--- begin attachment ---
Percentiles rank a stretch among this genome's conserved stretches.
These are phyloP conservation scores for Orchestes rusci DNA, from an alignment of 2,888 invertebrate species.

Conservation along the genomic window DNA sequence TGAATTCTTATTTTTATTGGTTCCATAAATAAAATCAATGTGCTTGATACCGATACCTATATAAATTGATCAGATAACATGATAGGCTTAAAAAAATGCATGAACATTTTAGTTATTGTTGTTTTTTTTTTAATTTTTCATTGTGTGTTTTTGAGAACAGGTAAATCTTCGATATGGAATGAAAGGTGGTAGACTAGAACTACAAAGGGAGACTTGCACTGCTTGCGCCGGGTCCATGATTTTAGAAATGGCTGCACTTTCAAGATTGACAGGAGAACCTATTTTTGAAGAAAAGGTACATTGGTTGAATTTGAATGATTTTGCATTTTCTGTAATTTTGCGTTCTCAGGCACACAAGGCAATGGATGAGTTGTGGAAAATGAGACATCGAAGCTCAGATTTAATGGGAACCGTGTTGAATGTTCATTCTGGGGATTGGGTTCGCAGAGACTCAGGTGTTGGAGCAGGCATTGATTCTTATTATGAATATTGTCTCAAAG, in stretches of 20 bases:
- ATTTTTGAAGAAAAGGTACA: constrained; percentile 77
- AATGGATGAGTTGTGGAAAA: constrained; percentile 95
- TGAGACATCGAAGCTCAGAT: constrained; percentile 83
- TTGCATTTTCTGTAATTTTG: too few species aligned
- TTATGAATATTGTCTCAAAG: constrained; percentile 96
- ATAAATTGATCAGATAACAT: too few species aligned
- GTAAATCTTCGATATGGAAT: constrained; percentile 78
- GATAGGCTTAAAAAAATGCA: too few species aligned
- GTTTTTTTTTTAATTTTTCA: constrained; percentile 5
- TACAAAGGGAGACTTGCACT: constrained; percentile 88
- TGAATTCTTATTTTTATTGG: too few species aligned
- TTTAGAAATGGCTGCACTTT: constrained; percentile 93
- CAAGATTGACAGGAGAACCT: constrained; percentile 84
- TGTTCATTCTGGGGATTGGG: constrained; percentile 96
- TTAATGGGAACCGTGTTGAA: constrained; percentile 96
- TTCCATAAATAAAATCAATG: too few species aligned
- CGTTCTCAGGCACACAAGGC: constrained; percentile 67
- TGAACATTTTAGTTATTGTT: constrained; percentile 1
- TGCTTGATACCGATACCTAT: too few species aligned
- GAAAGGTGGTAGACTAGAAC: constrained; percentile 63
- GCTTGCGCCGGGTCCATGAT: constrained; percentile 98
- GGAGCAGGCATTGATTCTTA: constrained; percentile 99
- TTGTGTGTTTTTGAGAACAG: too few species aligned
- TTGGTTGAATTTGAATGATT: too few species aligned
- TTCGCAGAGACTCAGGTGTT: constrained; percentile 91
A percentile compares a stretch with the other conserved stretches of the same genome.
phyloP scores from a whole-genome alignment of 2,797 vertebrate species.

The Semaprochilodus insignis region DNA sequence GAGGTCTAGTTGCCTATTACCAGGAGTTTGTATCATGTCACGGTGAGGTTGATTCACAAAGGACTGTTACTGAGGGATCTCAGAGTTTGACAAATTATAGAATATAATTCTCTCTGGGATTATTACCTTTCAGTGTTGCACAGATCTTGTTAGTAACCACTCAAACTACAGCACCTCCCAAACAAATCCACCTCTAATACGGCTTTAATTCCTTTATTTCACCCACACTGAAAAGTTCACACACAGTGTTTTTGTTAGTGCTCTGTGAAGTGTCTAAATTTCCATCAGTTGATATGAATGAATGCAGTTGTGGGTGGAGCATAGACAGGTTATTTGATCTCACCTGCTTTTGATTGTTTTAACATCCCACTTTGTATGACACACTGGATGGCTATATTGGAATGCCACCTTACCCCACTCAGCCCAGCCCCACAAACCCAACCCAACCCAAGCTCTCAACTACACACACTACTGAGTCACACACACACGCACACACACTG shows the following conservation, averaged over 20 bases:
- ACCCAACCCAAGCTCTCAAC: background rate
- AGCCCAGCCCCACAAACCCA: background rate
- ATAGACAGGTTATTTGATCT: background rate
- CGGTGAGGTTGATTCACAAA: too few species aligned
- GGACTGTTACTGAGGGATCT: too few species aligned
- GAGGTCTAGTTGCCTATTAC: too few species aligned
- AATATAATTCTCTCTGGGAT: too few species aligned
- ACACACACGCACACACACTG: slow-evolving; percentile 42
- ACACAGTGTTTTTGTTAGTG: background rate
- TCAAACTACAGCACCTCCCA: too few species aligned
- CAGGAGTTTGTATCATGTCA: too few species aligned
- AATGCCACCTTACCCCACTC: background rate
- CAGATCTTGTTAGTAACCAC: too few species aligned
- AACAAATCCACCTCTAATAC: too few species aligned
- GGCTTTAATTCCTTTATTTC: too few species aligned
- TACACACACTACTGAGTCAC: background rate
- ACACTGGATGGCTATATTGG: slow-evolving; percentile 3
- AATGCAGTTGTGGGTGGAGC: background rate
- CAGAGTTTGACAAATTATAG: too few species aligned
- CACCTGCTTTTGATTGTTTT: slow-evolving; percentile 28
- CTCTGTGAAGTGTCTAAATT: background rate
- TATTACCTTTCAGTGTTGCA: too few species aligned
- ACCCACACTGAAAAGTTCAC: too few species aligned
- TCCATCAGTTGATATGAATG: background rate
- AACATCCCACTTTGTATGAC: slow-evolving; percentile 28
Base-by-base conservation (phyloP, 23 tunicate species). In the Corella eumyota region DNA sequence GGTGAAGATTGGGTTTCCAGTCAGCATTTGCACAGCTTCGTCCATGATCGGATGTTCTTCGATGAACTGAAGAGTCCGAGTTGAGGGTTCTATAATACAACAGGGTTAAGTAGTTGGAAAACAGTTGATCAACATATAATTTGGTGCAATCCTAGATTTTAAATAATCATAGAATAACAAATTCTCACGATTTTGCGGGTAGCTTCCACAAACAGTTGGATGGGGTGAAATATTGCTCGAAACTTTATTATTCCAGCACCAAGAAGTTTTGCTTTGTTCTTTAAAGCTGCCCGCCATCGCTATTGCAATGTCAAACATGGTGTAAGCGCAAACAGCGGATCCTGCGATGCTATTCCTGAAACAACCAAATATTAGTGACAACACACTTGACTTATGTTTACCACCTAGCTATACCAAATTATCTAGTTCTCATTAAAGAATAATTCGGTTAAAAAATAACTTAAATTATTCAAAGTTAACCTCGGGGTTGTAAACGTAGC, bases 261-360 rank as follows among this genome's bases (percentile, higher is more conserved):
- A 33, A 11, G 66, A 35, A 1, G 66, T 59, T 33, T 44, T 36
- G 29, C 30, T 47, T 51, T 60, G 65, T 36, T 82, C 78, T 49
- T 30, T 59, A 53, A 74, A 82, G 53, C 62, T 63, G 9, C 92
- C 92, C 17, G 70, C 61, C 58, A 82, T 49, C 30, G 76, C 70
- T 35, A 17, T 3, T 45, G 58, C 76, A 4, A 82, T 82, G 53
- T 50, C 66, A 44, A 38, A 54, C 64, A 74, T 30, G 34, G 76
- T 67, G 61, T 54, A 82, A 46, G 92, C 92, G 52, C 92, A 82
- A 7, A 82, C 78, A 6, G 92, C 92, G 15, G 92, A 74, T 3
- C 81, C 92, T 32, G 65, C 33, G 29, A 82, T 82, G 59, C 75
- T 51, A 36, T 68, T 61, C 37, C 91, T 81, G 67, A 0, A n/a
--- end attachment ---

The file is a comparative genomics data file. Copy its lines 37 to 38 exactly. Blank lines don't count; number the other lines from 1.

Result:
- GAGGTCTAGTTGCCTATTAC: too few species aligned
- AATATAATTCTCTCTGGGAT: too few species aligned